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​​Internal Review

The Quality Assurance Department’s current vision for effective quality assurance mechanisms is based on a principle to create a balance between autonomy and accountability. Autonomy and decentralisation may be permeated through the internal review of education providers. This is complemented by an external review conducted by the regulatory authority.

The primary intention is that schools and their learning community are engaged in an ongoing, cyclical reflective process which is directed at improving educational outcomes for all their learners.

An internal review process is pivotal to evaluate what is and is not working, and for whom, and then determine what improvements are needed, particularly to enhance equity and achieve educational outcomes. Internal evaluation involves asking good questions, collecting focused and fit-for-purpose data and feedback, then analysing and making sense of this information to inform school development planning.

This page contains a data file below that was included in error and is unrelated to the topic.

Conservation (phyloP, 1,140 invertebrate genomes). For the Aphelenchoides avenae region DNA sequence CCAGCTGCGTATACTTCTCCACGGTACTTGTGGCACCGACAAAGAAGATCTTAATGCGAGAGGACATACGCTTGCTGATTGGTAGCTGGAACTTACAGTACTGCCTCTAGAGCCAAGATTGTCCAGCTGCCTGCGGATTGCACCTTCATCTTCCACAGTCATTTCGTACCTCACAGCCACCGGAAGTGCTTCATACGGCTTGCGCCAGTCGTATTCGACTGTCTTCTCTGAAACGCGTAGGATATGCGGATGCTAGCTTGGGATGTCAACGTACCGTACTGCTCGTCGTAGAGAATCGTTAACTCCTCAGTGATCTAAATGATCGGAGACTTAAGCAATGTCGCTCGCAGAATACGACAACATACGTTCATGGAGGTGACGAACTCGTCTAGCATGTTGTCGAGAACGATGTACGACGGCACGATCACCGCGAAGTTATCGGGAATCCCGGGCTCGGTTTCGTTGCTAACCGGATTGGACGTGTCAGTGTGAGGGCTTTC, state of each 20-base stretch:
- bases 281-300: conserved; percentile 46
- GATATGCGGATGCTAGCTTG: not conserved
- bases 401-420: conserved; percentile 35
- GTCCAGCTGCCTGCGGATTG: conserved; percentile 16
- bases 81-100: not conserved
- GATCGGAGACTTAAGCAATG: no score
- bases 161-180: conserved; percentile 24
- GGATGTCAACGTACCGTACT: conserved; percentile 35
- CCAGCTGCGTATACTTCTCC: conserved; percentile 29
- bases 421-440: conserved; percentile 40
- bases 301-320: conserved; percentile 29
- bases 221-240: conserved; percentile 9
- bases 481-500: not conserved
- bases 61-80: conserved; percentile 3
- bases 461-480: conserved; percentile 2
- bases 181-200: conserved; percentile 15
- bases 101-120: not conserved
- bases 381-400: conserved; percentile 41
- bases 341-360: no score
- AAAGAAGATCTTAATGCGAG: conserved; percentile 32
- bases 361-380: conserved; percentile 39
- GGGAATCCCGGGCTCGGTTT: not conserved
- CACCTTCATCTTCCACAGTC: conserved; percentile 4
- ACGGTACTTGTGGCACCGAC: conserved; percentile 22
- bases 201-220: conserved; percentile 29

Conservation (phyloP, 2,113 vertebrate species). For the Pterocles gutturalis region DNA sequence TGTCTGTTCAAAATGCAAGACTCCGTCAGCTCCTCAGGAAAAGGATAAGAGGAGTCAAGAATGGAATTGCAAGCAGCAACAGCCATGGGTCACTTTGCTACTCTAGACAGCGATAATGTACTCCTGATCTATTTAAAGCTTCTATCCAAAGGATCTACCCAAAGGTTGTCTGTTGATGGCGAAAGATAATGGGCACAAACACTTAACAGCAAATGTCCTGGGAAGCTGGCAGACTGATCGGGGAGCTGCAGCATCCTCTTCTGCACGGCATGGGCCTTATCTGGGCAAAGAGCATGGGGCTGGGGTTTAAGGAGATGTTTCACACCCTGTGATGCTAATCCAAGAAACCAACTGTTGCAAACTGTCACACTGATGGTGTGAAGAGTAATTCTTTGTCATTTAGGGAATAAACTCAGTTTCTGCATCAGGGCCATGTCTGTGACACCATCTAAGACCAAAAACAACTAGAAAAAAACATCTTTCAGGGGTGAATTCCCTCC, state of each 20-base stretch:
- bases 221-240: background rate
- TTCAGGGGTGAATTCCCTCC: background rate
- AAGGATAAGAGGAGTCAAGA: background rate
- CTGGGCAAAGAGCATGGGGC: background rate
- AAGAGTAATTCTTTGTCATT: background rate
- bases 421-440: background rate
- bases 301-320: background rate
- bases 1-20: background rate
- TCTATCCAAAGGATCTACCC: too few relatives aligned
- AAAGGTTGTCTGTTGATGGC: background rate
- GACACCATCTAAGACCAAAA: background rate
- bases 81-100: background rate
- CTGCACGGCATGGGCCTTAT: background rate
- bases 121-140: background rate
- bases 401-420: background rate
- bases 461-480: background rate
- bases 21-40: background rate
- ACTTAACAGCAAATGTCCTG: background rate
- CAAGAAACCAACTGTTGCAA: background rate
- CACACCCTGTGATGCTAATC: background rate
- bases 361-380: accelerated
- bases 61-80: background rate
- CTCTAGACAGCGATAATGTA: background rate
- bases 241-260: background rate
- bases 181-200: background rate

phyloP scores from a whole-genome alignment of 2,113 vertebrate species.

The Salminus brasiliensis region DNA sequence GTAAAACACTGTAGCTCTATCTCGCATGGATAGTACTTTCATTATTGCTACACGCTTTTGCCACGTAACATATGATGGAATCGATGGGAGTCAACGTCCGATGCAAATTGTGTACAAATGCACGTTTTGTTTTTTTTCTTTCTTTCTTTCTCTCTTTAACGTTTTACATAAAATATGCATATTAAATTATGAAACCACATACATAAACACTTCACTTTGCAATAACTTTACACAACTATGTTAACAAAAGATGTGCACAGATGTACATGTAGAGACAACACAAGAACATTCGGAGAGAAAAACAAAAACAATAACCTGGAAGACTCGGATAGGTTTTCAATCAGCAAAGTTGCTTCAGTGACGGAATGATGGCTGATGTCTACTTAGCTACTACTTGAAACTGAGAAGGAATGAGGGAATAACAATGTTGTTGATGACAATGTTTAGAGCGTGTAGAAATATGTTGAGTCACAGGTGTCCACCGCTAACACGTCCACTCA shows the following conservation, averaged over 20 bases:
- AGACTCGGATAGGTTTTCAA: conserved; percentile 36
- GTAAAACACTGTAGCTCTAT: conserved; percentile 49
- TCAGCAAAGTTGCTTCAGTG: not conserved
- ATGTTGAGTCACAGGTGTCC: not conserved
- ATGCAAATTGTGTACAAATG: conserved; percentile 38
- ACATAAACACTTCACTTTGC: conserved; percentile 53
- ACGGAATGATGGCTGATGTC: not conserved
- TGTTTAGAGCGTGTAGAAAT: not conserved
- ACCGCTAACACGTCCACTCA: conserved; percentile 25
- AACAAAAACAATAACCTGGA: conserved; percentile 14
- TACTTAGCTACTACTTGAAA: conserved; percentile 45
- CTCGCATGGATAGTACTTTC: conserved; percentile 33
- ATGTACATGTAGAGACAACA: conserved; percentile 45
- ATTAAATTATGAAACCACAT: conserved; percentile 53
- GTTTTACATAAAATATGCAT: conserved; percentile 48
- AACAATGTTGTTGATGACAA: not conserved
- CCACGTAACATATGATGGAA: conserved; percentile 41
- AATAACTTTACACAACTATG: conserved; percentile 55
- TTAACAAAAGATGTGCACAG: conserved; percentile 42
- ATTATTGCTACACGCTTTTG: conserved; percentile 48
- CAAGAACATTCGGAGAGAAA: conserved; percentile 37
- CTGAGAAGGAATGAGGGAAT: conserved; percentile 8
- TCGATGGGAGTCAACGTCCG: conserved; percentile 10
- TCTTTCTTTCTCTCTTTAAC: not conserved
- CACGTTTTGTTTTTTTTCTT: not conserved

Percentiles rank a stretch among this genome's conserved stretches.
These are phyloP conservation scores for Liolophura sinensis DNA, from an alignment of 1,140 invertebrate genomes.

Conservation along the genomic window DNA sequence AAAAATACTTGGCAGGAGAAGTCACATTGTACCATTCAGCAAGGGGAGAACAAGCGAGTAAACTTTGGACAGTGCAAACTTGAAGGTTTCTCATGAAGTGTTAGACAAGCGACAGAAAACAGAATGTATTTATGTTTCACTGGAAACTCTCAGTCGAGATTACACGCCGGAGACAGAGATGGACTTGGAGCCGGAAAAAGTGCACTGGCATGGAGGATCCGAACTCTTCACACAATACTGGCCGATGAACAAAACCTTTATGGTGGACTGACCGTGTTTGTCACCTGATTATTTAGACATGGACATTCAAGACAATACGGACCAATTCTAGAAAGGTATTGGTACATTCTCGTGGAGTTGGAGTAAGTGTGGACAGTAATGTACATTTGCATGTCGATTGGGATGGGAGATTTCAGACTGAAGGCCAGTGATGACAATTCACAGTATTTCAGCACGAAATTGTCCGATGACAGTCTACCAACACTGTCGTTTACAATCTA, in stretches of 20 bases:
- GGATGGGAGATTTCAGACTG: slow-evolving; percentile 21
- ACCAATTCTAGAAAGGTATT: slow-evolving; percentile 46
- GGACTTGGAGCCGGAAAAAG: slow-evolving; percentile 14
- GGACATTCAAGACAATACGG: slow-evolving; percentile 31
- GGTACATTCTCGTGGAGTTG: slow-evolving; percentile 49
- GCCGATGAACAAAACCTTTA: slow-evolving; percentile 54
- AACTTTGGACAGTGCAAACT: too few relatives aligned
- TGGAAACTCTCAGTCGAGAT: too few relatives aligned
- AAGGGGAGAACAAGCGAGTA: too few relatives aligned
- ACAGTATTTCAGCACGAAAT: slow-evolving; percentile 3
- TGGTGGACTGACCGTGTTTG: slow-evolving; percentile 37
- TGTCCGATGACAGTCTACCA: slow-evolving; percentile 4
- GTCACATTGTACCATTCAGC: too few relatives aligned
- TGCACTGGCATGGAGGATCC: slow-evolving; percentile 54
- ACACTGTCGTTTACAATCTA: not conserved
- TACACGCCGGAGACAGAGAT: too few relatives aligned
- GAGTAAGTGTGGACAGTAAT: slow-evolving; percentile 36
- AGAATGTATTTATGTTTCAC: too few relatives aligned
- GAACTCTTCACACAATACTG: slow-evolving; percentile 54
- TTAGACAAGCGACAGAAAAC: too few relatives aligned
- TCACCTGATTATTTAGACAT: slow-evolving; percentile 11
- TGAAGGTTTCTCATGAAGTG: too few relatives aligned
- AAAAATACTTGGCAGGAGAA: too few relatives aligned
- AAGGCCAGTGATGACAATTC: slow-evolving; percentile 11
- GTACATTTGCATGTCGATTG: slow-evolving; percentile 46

The essence of the internal review process is to identify areas for improvement as priority targets and convert them into manageable, ‘bite-sized’ whole school development plan. These should be accomplished through a series of small-scale incremental projects and/or strategies that seek to build confidence and success. This will then develop a base for further projects and/or strategies for improvement. Meaningful and lasting change is based on a long series of small and achievable targets. This leads to an incremental approach towards continuous improvement. More is achieved in this way, over a period of time, than by trying to make hasty large-scale changes.

An effective internal review is always driven by the will to improve, to assist all learners to experience a meaningful and successful learning journey.


(Last updated: September 2016)